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/ Winter 2019/Issue 97

The wisdom of Charles Handy

In his new book, the renowned business thinker and philosopher passes on his experiences of life, work, and how not to fall into the management trap.

A version of this article appeared in the Winter 2019 issue of strategy+business.

In 21 Letters on Life and Its Challenges, Charles Handy, 87, is talking to his four grandchildren. His goal is to help them as they are “contemplating life’s rich choices.” In a life that he acknowledges has seen technology transform lives in unpredictable ways, he focuses on the question that never changes: what it means to be truly human.

Handy has had a series of different careers, starting out as an executive of the Shell Corporation in Asia. He then taught at MIT and the London Business School and regularly presented “Thought for the Day” on a popular BBC morning radio program. He describes himself as a writer; others might say philosopher and guru.

This edited excerpt from his book looks at what people should want and get out of work, why management is a misleading term, and why the world’s big corporations may not be set up to attract and keep the next generation of talent unless they understand people are not simply a human resource.

Keep it small

In 1973 Ernst Schumacher, a British/Swiss economist, wrote a book called Small Is Beautiful. The title was the inspired suggestion of an editor, although the main thrust of the book was contained in its subtitle: Economics as if People Mattered. I was tempted to steal that subtitle for my own book three years later because that was at the heart of what my message was going to be. I came to realize that if people truly mattered, then it was better that they worked, if at all possible, in situations where everyone could know each other. For how can you trust or rely on someone whom you never meet? Humans need human-sized groups to be at their best. Small is better, if not essential, to get the job done properly.

I was largely influenced by my own experience. I spent the first seven years of my working life in a subsidiary of the big Shell company, first in Singapore and then Malaysia. It was a work family. We all knew each other like a real family. I then returned to London, to a job in the headquarters of the Shell group [Royal Dutch Shell PLC]. I shared an office with Gerry, with a nice view of the Thames. Gerry was the only person that I got to know at all well. Everyone else was an official of the business. We didn’t wear uniforms in Shell, although there was an unspoken dress code of grey suits and ties, suitably anonymous. We also concealed our private selves behind our job titles. The door of our office had a big brass plate on the outside with the official name of our little department, MKR/35. When we wrote memos, they had to be from MKR/35, not from Gerry or Charles. Gerry did not seem to mind. I did. I was no longer in a family of companions but in a complicated network of boxes called an organization, a machine for organizing work. I did not enjoy being part of a machine.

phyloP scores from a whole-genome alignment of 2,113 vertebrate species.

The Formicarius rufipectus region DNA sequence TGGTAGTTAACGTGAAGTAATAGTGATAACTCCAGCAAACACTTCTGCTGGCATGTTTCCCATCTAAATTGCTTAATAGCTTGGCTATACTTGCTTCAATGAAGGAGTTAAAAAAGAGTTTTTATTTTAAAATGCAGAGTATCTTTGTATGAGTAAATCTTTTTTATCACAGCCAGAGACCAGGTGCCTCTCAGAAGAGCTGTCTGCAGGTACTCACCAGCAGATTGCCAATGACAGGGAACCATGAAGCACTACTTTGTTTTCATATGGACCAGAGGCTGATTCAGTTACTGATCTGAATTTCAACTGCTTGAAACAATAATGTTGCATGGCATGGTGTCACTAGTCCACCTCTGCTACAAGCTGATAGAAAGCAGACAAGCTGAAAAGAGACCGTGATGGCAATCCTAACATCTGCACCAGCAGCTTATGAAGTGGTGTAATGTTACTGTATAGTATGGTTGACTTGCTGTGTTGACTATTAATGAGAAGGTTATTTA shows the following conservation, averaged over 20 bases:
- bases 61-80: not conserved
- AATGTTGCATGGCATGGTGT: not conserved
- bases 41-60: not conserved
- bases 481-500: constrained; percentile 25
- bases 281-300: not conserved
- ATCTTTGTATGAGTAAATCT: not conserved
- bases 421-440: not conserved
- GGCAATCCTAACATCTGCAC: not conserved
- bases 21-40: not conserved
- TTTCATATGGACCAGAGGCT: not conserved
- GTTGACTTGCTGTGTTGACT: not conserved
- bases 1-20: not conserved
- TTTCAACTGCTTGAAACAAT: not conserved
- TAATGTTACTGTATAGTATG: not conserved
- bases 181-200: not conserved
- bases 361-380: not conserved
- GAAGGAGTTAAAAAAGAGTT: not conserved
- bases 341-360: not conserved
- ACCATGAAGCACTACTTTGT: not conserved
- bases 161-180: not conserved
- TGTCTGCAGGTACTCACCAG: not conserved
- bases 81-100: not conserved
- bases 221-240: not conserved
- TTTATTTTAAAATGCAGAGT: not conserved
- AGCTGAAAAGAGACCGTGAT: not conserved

The good news today is that many of those jobs no longer exist. The new technology does it all. In theory humans aren’t needed. Nobody should regret that. You would never have enjoyed the job that I had any more than I did. Nevertheless, large organizations will still continue to exist in some form, and that poses a challenge. Humans should only be used to do what humans do best: coming together to get things done as sensibly and creatively and effectively as possible. The technology should not try to do what humans do better, and vice versa. We combine best in families, even when we disagree, and in villages of families. Great cities are collections of villages that in turn are collections of families.

Human scale

Why are villages and platoons better than mass organizations? Because they are human scale: They allow you to be a person, not a cog. Professor Robin Dunbar has studied a wide range of human groups down the ages, from early society to the modern day. He has come up with the Dunbar number: 150. This, he says, is the largest “number of people we [can] know personally, whom we can trust, whom we feel some emotional affinity for.... It has been 150 for as long as we have been a species.”

Humans should only be used to do what humans do best: coming together to get things done as sensibly and creatively and effectively as possible.

In my experience, 150 is pushing it. I like the bit of Dunbar’s research where he says that our levels of intimacy go up in multiples of three. We may have just five people whom we know intimately and trust implicitly: our best friends. At the next levels, there are 15 good friends or mates whom we are always delighted to be with, 45 whom we see occasionally, perhaps work with, and 135 that make up our Christmas card or Facebook list of friends.